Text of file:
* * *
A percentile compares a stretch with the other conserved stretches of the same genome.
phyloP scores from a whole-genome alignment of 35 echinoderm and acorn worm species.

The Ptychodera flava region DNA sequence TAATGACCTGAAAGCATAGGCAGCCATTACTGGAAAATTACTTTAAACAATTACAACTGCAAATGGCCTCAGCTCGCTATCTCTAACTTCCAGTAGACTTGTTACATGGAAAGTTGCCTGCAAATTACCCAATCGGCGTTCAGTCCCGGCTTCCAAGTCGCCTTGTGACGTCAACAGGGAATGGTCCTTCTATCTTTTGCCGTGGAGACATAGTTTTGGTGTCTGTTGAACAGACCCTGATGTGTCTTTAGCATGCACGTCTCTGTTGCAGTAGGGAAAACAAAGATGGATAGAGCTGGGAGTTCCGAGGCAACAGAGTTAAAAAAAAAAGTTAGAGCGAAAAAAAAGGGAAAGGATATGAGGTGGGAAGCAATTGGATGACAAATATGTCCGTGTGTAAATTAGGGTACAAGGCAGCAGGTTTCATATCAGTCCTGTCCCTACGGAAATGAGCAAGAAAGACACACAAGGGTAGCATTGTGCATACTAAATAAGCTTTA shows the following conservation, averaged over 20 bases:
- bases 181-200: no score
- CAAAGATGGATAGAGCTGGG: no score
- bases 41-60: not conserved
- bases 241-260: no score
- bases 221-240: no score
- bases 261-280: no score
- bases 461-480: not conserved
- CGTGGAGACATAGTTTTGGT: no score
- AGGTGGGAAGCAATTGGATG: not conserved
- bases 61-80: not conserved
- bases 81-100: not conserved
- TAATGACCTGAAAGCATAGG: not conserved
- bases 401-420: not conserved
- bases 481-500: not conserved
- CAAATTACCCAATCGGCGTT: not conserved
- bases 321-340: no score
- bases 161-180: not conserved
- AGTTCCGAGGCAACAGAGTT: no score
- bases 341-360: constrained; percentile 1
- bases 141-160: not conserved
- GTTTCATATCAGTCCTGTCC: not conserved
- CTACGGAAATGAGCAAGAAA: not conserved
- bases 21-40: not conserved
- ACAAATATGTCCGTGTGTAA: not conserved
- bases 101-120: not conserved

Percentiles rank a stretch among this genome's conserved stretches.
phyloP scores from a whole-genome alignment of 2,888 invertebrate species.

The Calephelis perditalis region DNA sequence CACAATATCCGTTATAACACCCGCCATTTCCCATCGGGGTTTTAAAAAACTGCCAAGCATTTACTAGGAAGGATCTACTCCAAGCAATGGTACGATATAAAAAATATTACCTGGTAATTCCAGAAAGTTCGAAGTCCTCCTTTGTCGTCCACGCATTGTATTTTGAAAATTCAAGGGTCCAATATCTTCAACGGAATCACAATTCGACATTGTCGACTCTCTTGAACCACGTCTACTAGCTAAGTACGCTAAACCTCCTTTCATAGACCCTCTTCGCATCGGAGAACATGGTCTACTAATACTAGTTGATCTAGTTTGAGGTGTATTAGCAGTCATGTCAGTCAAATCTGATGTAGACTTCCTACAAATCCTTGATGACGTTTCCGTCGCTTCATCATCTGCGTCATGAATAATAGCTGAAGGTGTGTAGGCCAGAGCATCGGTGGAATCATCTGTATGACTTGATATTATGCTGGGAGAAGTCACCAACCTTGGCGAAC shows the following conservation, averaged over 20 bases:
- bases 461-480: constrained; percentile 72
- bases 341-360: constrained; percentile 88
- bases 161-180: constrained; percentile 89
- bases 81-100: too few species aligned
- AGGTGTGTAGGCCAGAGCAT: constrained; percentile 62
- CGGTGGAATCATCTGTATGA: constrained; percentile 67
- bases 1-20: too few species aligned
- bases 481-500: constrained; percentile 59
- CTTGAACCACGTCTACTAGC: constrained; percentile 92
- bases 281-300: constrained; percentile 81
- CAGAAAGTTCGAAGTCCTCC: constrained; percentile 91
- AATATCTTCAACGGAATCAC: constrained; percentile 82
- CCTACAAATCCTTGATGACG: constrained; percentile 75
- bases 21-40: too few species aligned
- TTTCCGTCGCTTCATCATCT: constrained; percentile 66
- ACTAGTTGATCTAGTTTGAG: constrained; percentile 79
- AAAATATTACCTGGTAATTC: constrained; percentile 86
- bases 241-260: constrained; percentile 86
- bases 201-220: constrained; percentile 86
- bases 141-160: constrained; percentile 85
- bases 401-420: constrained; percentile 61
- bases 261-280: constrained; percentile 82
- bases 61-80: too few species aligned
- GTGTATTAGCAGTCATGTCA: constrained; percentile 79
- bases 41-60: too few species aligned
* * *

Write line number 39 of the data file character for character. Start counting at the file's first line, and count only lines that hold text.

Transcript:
- bases 481-500: constrained; percentile 59